Also another neat thing is Carl Zimmer's science tattoo site - here are people who take appreciation of the beauty of molecules to another level! I always enjoy more their reasoning than the picture, the helix is beautiful (many of them go for the helix) but in reality it’s much more complex and shifted, wide, angled, etc. O well!

    On the realm of what beauty is – I once emailed a professor of economics (a friend) to ask him why he thought his garden was beautiful (he told me to ask my mother artist why the Mona Lisa was beautiful, why any art was beautiful). To him it was enough that it pleases ,and he’d rather leave the whys and wherefore’s to the philosphers of aesthetics.

    Per beauty applied to humans, I always remember this quip from Darwin when looking at a beautiful woman I find attractive that is not exactly ‘native’ average white Midwestern American. Darwin said the Fuegians too had a standard of beauty, but it always related to a slight shift from the mean, but not too extreme. It had to be a slight shift from the average – more interestingly, if everyone looked the way beauty is currently defined, beauty would then mean some deviation from that! So I wonder how this applies to what one views as a beautiful molecule?

    Darwin, Feynman, the philosophy of aesthetics, flowers, plants, Benzene rings – molecules! Fun!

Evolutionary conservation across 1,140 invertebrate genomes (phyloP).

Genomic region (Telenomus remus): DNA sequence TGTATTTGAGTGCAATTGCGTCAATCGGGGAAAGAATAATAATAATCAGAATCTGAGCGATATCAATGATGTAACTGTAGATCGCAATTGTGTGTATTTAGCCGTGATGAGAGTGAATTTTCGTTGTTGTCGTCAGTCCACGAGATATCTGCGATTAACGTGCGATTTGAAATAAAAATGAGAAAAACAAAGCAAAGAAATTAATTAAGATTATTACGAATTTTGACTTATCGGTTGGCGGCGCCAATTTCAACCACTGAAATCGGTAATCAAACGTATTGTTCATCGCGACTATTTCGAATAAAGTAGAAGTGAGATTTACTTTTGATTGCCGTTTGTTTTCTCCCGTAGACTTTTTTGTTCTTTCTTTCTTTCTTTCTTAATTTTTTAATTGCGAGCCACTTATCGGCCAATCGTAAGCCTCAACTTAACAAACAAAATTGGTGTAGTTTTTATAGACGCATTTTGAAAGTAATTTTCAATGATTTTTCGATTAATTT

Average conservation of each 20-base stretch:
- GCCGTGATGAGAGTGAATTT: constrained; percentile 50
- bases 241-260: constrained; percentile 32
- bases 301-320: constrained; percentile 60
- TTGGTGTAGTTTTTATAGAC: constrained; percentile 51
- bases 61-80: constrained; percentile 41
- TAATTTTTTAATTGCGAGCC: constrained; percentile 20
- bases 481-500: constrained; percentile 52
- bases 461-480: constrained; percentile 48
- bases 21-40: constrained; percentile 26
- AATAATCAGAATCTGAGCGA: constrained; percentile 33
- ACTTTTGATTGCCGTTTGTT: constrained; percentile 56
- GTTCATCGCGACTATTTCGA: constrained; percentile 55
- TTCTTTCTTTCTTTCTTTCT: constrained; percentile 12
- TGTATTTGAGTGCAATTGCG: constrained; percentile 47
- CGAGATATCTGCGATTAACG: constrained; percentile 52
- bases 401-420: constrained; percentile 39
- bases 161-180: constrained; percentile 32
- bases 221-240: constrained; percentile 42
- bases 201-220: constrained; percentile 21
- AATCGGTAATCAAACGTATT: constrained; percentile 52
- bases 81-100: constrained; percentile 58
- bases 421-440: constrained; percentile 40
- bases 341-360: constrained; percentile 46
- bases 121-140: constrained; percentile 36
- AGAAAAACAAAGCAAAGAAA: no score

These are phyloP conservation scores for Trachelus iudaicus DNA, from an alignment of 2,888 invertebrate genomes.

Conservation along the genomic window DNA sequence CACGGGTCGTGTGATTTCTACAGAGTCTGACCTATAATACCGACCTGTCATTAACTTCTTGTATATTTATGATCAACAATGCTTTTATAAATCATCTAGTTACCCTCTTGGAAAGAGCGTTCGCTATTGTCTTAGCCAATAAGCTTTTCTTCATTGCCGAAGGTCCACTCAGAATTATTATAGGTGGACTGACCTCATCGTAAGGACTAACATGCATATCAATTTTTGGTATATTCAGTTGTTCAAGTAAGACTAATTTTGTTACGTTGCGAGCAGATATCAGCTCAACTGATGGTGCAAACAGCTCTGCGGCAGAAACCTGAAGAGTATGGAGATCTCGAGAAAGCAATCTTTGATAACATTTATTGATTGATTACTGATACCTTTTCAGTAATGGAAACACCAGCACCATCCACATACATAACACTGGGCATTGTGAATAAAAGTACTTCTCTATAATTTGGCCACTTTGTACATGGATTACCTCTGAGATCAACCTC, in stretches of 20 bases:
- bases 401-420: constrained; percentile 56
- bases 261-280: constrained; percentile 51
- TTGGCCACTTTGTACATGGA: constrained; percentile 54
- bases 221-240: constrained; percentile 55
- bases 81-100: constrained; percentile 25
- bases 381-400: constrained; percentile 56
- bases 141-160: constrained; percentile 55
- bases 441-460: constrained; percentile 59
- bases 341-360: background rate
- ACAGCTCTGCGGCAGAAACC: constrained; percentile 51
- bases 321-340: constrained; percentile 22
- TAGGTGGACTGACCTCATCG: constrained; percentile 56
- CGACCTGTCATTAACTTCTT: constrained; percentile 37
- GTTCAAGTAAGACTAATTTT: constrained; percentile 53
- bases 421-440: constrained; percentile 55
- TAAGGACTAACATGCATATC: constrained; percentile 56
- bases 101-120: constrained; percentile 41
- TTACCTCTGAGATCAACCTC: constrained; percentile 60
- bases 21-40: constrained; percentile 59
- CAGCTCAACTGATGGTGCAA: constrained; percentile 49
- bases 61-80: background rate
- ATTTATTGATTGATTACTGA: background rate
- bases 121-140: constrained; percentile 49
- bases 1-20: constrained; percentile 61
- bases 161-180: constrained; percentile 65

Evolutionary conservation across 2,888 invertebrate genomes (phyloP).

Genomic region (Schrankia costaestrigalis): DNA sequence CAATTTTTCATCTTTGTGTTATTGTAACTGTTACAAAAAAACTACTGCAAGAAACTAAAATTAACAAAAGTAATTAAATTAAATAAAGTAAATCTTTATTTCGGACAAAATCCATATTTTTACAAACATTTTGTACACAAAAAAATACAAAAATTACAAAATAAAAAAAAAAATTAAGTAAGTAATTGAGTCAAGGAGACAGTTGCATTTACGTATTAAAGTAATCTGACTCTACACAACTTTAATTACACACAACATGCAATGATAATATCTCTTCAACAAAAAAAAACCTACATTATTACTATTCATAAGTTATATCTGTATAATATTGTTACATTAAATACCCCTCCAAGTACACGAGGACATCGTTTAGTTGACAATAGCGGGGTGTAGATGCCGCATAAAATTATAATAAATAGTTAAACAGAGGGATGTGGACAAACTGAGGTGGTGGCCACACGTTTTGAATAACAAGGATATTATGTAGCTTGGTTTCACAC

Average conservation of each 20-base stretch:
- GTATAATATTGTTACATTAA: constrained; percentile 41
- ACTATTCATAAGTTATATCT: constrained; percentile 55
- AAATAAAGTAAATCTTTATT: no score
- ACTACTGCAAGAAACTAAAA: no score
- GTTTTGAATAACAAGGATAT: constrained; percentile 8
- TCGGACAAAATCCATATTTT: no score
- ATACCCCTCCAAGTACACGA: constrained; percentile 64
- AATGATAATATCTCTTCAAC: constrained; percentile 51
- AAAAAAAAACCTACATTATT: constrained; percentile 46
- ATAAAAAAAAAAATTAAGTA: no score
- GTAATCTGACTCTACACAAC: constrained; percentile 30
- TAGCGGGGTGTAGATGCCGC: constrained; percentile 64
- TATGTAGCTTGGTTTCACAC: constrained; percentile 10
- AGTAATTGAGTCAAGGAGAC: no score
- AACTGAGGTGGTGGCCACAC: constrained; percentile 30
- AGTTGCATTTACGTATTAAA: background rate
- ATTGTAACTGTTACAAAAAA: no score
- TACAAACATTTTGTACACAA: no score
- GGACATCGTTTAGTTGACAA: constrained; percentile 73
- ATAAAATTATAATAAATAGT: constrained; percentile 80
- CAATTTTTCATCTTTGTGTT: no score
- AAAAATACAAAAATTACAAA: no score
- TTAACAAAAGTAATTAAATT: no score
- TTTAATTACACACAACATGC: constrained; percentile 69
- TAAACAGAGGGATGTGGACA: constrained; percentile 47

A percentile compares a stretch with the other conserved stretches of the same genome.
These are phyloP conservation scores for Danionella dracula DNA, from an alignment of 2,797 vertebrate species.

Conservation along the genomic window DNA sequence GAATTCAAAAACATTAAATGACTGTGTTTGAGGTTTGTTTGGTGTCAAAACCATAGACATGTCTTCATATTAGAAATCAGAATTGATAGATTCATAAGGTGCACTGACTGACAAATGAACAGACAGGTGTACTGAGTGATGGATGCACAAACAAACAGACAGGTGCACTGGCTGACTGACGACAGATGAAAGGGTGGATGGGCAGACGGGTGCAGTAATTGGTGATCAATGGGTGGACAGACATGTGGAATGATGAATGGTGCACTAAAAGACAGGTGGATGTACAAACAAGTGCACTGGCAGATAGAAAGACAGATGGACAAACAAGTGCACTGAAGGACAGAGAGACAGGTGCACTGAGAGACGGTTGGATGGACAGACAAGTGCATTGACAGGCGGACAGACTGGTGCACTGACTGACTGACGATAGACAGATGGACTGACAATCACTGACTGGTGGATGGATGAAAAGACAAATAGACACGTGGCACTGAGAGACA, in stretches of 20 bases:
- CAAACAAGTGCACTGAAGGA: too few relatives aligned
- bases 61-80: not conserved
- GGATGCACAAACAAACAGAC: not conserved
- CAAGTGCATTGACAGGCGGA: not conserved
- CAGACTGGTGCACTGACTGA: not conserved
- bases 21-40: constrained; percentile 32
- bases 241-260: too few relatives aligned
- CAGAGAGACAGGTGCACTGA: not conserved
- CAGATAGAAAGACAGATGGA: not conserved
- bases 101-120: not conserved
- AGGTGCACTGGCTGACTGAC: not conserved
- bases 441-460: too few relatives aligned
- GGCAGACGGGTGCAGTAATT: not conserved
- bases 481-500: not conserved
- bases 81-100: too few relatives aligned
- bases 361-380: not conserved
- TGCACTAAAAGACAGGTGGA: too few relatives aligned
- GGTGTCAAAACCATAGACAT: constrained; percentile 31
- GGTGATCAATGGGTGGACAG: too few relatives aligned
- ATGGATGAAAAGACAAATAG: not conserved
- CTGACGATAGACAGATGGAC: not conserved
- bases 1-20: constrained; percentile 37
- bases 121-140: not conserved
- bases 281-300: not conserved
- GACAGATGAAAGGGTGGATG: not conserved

5. We are lucky to have knolwedge of molecules. If you've been inspired by the structure of DNA, hemoglobin or buckminsterfullerene, for example, and thought of them as beautiful, you are privileged to see another exquisite dimension of Nature that many people don't encounter daily. As I see it, Nature has many levels, each of them infinitely spectacular. Almost everyone encounters the level of what's visible to the naked eye- flowers, crystals, animals, trees, mountains, rivers, seas, snow, the Sun, the Moon, babies, stars, rainbows, the Milky Way, colours. Below that level and above the molecular plane are microscopic things- the details of insect anatomy, plant and animal tissue structure, among others. Then we get to organelles and subcellular structures. Then to molecules, which are so varied and marvellous- they are a whole world themselves. As we go further into the world of the very small, we deal with atomic structure, subatomic particles and electromagnetic radiation. Then we get to areas of physics that are less understood, but their mathematical beauty is striking and one day we'll know more about them and they'll be another world of vast beauty. But let's go back the other way, because beyond what we see with the naked eye there are other planets, intercosmic dust, black holes, pulsars, galaxies of amazing shapes and attractiveness; galaxy clusters, clusters of galaxy clusters like the Sloan Great Wall, and beyond that, will there be other Universes and more? Not to mention the beauty of concepts and thought and the soul and love and emotion and music. Give me the knowledge....I want to know it all!